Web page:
Adams places the fault of these truths not being more widely appreciated firmly at the feet of the media, and their myopic obsessions with the narrowest of topics. If there’s a focus on the tensions here, he insists, seemingly without irony, it’s a function of lazy journalists preferring the comforts of their hotel, rather than deigning to witness what’s actually going on in the country.
When he warms to a topic, you get the sense that Adams has grown comfortably accustomed to being either the family heir or the most generous benefactor at the table. Dissenting views or doubts offered seem very unfamiliar. Still, there is no questioning his sincerity or his wish that more of Israel could be seen as peaceful and colourful as the beaches of Tel Aviv.
One small, symbolic step to improve the narrative, and strike a more hopeful note is Adams’ decision to add the image of a dove with an olive branch in its mouth – the logo of the Peres Center for Peace and Innovation – to the jerseys of the Israeli racers in the Giro.
Unfortunately, those patches could do little to prevent the bloody clashes that flared up on the Gaza border, within two weeks of the race, killing 60, injuring 2,700 and almost completely dominating international coverage of the country for the rest of the month.
In fact, local tensions almost derailed the event before its start. When the Giro announced it was coming to Israel, they said the first stage would be in ‘West’ Jerusalem, a distinction that exists only if there is also ‘East’ Jerusalem, the part of the city long viewed by Palestinians as their future capital. All this to say that Giro representatives were either sending an extremely political message or operating with a very outdated map. Regardless the message from the Israeli government was unequivocal: Remove all references to a ‘West’ or count us out. Race officials quickly capitulated.
And so, on Friday, May 4 176 riders lined up along the edge of Jerusalem’s Old City. Spectators crowded the sidewalks and no less a figure than beloved, if tarnished, cycling legend Lance Armstrong covered the event from Tel Aviv. On his podcast, The Move, Armstrong spoke glowingly of the organizers, the country and the celebratory spirit on the street. For Adams, it was exactly the kind of publicity he so fervently wanted to garner for the event. (That Armstrong cited him by name as the one who made it possible could only have been a deeply gratifying bonus).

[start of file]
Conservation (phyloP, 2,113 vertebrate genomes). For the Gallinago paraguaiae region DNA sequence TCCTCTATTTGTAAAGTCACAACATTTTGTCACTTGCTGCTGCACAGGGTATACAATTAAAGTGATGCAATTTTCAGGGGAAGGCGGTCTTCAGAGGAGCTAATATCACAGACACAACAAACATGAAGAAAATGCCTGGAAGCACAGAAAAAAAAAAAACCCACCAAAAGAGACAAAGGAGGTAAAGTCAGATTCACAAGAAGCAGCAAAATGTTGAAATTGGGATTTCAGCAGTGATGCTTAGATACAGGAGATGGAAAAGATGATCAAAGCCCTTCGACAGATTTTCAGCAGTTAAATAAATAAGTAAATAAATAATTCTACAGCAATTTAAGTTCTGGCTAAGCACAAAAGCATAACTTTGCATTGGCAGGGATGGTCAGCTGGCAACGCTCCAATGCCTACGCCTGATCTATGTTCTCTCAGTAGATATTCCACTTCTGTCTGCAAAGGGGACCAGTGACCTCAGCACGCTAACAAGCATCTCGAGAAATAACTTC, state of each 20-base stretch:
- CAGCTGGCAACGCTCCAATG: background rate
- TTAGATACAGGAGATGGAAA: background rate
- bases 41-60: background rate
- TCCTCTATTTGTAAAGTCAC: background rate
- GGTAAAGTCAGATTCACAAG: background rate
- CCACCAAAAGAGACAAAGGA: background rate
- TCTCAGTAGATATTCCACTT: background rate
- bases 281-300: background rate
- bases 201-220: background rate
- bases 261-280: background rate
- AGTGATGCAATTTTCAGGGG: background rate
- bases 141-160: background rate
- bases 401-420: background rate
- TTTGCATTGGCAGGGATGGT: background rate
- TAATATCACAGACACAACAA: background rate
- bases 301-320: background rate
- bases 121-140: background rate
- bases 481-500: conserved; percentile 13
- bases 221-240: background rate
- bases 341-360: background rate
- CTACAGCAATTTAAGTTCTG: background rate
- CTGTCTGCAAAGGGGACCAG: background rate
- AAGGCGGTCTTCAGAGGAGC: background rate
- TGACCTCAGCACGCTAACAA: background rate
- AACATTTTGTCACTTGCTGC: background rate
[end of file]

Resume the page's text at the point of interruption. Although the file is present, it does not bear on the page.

On centre stage
If things could get any better, they did shortly afterwards when Adams stood at the podium and presented the pink jersey to the stage winner, and last year’s champion, Tom DuMoulin. Even standing next to DuMoulin would’ve undoubtedly been a thrill for Adams, himself an accomplished age-group cyclist. Despite only taking up the sport in his 40s, Adams has won 17 Quebec championships, six Canadian masters titles, and four Pan-Am gold medals. A natural athlete, he’s proved to be exceptional on the bike, deepening his passion and further propelling his current mission.
That includes the US$19-million velodrome in Tel Aviv which now bears his name, as well as his co-ownership of the country’s first professional team, the Israel Cycling Academy. Most significant however, at least in his adopted hometown, is the Sylvan Adams Cycling Network, an extensive system of paths linking Tel Aviv to the neighbouring suburbs.
One of the benefits of being a billionaire is that you can make a splash, and that Adams most certainly has done since moving to Israel two years ago. His endowments extend from a US$21.5-million sports institute to an award honoring exceptional newcomers to the country. And Adams is now part of that number, having stepped down from the CEO’s post at Iberville and officially immigrated to Israel. When asked about the decision, in his late 50s, to leave Canada for good, Adams declines to explain further. And that’s fair enough. Anyone who’s endured five decades of Montreal winters, the majority of those years in the commercial real estate business, requires little explanation for choosing to spend the next phase of their life in infinitely warmer Tel Aviv, especially if that time is going to be spent in a sprawling two-storey penthouse on the Mediterranean.
It is the view that Adams sees when he looks out the window… the beach, the boardwalk, the families picnicking on the sabbath, that he wants to share. “People visit me, they come here, and experience the place, and they can’t believe it,” he says. “There is peace here. That’s what I want people to know.”